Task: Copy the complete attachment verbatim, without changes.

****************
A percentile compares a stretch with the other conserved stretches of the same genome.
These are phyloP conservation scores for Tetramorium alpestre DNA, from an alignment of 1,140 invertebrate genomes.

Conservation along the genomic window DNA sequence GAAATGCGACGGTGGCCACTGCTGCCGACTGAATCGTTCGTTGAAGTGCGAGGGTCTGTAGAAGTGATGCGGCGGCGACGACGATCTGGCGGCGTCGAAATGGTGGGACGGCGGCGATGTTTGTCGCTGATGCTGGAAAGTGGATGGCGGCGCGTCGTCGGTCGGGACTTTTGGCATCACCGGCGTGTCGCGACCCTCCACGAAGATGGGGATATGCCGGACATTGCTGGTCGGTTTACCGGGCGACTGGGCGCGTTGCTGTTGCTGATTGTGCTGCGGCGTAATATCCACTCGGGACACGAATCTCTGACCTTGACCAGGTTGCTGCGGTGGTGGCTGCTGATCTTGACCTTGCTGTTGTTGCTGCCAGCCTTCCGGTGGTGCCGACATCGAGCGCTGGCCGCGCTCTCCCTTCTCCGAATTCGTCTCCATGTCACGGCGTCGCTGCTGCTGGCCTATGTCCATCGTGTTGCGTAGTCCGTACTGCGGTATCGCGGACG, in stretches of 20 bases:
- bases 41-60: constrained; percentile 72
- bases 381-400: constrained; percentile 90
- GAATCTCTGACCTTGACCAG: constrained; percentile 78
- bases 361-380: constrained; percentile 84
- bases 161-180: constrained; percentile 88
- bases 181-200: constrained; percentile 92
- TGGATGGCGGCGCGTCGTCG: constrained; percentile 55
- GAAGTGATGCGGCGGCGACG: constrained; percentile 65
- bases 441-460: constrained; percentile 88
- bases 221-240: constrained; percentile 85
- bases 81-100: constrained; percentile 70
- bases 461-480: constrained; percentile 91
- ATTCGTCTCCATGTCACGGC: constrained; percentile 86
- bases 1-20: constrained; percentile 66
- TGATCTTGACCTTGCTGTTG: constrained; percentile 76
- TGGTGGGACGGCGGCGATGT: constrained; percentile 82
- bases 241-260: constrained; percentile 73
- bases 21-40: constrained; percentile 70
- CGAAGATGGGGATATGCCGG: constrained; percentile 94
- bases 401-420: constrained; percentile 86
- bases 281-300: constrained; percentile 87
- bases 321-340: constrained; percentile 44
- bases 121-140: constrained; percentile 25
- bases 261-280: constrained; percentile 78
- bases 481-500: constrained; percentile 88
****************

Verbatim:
A percentile compares a stretch with the other conserved stretches of the same genome.
These are phyloP conservation scores for Tetramorium alpestre DNA, from an alignment of 1,140 invertebrate genomes.

Conservation along the genomic window DNA sequence GAAATGCGACGGTGGCCACTGCTGCCGACTGAATCGTTCGTTGAAGTGCGAGGGTCTGTAGAAGTGATGCGGCGGCGACGACGATCTGGCGGCGTCGAAATGGTGGGACGGCGGCGATGTTTGTCGCTGATGCTGGAAAGTGGATGGCGGCGCGTCGTCGGTCGGGACTTTTGGCATCACCGGCGTGTCGCGACCCTCCACGAAGATGGGGATATGCCGGACATTGCTGGTCGGTTTACCGGGCGACTGGGCGCGTTGCTGTTGCTGATTGTGCTGCGGCGTAATATCCACTCGGGACACGAATCTCTGACCTTGACCAGGTTGCTGCGGTGGTGGCTGCTGATCTTGACCTTGCTGTTGTTGCTGCCAGCCTTCCGGTGGTGCCGACATCGAGCGCTGGCCGCGCTCTCCCTTCTCCGAATTCGTCTCCATGTCACGGCGTCGCTGCTGCTGGCCTATGTCCATCGTGTTGCGTAGTCCGTACTGCGGTATCGCGGACG, in stretches of 20 bases:
- bases 41-60: constrained; percentile 72
- bases 381-400: constrained; percentile 90
- GAATCTCTGACCTTGACCAG: constrained; percentile 78
- bases 361-380: constrained; percentile 84
- bases 161-180: constrained; percentile 88
- bases 181-200: constrained; percentile 92
- TGGATGGCGGCGCGTCGTCG: constrained; percentile 55
- GAAGTGATGCGGCGGCGACG: constrained; percentile 65
- bases 441-460: constrained; percentile 88
- bases 221-240: constrained; percentile 85
- bases 81-100: constrained; percentile 70
- bases 461-480: constrained; percentile 91
- ATTCGTCTCCATGTCACGGC: constrained; percentile 86
- bases 1-20: constrained; percentile 66
- TGATCTTGACCTTGCTGTTG: constrained; percentile 76
- TGGTGGGACGGCGGCGATGT: constrained; percentile 82
- bases 241-260: constrained; percentile 73
- bases 21-40: constrained; percentile 70
- CGAAGATGGGGATATGCCGG: constrained; percentile 94
- bases 401-420: constrained; percentile 86
- bases 281-300: constrained; percentile 87
- bases 321-340: constrained; percentile 44
- bases 121-140: constrained; percentile 25
- bases 261-280: constrained; percentile 78
- bases 481-500: constrained; percentile 88